Grab a copy of The Grief Recovery Handbook and browse our blogs for more tools and helpful information.

Please know that grief is normal and natural during these times. Even if you don’t know someone who has died from COVID-19 it’s touching many of our lives in many different ways.

Our hearts go out to everyone.

Retrieved from https://www.griefrecoverymethod.com/blog/2020/03/what-you-need-know-about-coronavirus-and-grief

Looking for support?

Canadian Grief Recovery Method Specialist, Tammy Adams loves to problem solve, inspire and motivate others who are ready and committed to change. Tammy has spent over 30 years in the field of education and as a Certified Life and Executive Coach Tammy teaches individuals to challenge and conquer their limiting beliefs and insecurities to create the life of their choosing. As a Grief Recovery Method Specialist Tammy understands that unresolved grief can limit an individual’s capacity for happiness and is gifted at supporting individuals through the pain and isolation cause by an emotional loss, of any kind, to a place of happiness they believed no longer existed. Tammy’s clients say, “Tammy helped me unpack the baggage and put a smile on my face in the process. It’s a rare quality for someone to fully listen without judgement but yet still steer you in the right direction.”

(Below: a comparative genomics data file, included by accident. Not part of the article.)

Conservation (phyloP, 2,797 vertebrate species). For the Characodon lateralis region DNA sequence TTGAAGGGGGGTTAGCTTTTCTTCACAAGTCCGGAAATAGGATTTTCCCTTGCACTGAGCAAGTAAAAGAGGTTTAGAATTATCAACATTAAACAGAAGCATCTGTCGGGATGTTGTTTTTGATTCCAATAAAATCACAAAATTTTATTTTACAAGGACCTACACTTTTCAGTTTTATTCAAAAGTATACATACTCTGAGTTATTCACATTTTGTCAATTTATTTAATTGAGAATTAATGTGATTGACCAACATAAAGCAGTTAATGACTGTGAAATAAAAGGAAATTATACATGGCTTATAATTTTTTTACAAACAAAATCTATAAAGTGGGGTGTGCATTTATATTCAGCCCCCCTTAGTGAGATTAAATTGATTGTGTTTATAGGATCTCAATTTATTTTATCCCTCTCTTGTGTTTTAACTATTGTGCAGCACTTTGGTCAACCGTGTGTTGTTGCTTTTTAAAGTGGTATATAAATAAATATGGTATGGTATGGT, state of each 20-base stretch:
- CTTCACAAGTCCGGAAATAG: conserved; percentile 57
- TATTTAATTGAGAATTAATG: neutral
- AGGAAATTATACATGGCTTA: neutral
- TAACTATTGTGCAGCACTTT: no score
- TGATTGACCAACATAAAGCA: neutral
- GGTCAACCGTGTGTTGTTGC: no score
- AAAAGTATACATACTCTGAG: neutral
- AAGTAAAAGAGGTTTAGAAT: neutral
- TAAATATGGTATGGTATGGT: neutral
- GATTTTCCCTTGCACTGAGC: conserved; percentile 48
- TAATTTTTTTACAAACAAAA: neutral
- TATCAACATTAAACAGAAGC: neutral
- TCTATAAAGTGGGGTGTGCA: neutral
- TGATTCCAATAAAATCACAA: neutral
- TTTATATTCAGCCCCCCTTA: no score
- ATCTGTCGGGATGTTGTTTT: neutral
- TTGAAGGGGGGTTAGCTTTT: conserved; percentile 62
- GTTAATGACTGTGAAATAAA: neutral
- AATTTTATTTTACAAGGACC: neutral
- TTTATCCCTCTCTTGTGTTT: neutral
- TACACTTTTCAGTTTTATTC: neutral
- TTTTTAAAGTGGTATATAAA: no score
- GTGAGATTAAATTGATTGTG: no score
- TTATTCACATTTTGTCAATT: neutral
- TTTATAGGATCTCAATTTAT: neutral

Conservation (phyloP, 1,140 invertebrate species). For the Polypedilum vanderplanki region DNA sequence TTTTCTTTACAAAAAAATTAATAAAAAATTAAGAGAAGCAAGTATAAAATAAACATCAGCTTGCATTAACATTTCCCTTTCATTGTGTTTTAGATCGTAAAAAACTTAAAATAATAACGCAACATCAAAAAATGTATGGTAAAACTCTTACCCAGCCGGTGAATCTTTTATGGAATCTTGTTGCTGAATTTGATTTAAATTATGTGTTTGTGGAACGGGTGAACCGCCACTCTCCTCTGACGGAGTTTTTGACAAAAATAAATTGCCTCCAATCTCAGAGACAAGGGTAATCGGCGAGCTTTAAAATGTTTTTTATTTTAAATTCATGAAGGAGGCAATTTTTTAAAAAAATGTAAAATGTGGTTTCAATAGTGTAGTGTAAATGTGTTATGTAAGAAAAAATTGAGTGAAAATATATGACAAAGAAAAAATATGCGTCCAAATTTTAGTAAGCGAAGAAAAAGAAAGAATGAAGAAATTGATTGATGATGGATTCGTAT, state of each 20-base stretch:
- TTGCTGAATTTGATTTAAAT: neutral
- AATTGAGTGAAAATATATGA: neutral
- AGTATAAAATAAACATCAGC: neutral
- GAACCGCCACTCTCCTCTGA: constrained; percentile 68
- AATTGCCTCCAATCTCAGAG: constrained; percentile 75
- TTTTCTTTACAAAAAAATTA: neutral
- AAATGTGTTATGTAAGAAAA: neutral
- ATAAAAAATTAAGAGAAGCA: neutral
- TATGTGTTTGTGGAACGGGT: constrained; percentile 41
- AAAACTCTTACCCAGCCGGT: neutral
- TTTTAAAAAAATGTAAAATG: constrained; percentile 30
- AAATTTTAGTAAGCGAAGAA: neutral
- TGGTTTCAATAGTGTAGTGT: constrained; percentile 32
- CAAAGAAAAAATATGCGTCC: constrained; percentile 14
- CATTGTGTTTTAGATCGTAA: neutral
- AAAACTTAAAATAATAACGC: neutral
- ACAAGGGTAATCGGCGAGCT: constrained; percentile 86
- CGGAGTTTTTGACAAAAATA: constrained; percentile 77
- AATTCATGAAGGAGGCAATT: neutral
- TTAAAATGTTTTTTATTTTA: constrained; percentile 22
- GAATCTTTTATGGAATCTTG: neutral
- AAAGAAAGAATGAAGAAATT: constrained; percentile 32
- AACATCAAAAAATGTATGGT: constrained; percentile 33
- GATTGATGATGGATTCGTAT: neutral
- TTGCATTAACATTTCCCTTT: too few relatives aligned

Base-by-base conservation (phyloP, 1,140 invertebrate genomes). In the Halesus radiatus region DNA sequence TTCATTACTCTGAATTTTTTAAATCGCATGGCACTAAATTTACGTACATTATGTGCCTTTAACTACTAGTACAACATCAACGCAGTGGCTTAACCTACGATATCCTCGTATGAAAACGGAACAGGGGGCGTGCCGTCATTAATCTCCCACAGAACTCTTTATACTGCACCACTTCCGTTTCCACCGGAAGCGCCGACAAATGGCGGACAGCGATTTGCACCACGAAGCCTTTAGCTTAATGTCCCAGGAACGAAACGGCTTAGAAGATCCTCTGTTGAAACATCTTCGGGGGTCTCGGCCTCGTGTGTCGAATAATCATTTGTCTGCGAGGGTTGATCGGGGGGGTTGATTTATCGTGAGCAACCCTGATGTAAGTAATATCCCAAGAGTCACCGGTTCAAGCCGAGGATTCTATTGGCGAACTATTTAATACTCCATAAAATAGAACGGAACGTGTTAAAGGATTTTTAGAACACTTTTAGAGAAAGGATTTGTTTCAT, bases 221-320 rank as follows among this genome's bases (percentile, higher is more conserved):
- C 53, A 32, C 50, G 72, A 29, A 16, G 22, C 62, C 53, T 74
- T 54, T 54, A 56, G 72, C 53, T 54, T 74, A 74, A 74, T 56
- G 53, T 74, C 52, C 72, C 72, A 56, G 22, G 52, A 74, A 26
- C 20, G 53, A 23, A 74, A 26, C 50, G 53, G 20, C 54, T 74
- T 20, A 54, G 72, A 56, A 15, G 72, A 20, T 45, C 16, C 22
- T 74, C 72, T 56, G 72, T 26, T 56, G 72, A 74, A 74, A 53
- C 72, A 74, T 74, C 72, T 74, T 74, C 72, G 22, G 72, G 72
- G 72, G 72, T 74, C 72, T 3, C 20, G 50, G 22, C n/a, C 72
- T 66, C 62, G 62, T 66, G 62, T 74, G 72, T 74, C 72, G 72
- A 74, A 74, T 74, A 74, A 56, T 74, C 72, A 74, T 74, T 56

To learn more about Intuitive Understanding please visit www.tadams.ca or contact Tammy by email at tdadams@rogers.com